If this is the case, then there is great value in understanding the patterns which shape our daily lives.  Are we modifying those patterns as we evolve as a collection of life on earth?  If so, are we doing so in an appreciative way, enhancing our vitality as a whole, or in a cynical way, creating self-destructive interaction?

I am not sure that we can talk about these patterns of vitality with words or mathematics.  A young couple in love may sit in a corner of a café, oblivious to the rest of the world, thinking that there is nothing but the other’s gaze of interest to them.  The words they exchange have little to do with the fact that they are together.  Others in the café may bask in their own reflections of having gone through that stage in their own relationships, the children that emerged from it, and the children that emerged from their children.  They may see it as a cascade of humanity, propagating itself in an endless pattern, yet the young couple sees this as a unique moment in time.

This courtship pattern has played it self out for millennia, each generation discovering it separately across cultures, time, and language.  Our couple may get married in a ceremony using patterns which go back to ancient Roman times, if not earlier.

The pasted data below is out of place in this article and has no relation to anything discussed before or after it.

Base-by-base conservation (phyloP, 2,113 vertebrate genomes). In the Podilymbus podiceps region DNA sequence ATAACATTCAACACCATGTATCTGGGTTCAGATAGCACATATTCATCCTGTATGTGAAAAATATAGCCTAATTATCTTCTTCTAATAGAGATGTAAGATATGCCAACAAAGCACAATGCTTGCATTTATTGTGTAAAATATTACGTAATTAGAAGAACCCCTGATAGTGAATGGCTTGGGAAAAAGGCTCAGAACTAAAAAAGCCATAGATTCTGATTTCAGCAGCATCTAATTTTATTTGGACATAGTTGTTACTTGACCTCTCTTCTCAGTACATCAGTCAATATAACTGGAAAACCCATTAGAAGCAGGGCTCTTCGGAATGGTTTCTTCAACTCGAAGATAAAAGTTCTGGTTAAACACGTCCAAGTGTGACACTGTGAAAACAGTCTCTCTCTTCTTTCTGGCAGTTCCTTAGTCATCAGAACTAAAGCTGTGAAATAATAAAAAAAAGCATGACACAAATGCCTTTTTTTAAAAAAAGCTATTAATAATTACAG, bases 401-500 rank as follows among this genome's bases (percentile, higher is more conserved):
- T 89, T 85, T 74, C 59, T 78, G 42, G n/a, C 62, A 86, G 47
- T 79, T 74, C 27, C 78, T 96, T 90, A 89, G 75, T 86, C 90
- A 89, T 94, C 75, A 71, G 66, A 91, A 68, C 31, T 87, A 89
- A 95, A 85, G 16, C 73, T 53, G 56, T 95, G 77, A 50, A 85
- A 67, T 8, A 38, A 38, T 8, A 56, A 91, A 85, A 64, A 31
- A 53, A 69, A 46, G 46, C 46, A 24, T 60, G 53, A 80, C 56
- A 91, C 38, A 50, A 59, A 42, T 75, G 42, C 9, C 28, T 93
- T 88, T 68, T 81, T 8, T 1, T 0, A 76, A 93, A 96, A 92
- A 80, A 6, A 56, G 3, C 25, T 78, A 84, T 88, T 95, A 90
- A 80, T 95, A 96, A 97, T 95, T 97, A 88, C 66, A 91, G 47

Words tire easily.  The half-life of an utterance is likely about 10 seconds.  Surely, some words linger, such as Lincoln’s Gettysburg address.  But how long would those words last if they were not taught in schools? 

Patterns endure.  No one had to teach our couple-in-love to seek out the quiet corner of the café.  As their relationship moves towards an exchange of rings, vows of love, a ceremony on an altar, and showering of presents, they are participating in millennia-old patterns.  I would imagine that all of our forms of government, economic systems, science, and technology will drastically change of the next century, but young couples will still seek quiet times together to go through the same patterns of love, and they will still go through the ancient ceremonies.

I once heard Ave Maria being sung in a Prague church by a mother and daughter duet.  They knew each other and the church’s acoustics extremely well, able to make the entire church resonate with their voices.  Ave Maria is one of my favorite pieces of music; I never tire of it.  When I hear a new artist sing it, I enjoy hearing both the music and their particular variations on it.  The meaning comes both from the predictable texture of the experience, with the variations introduced by the individual artist.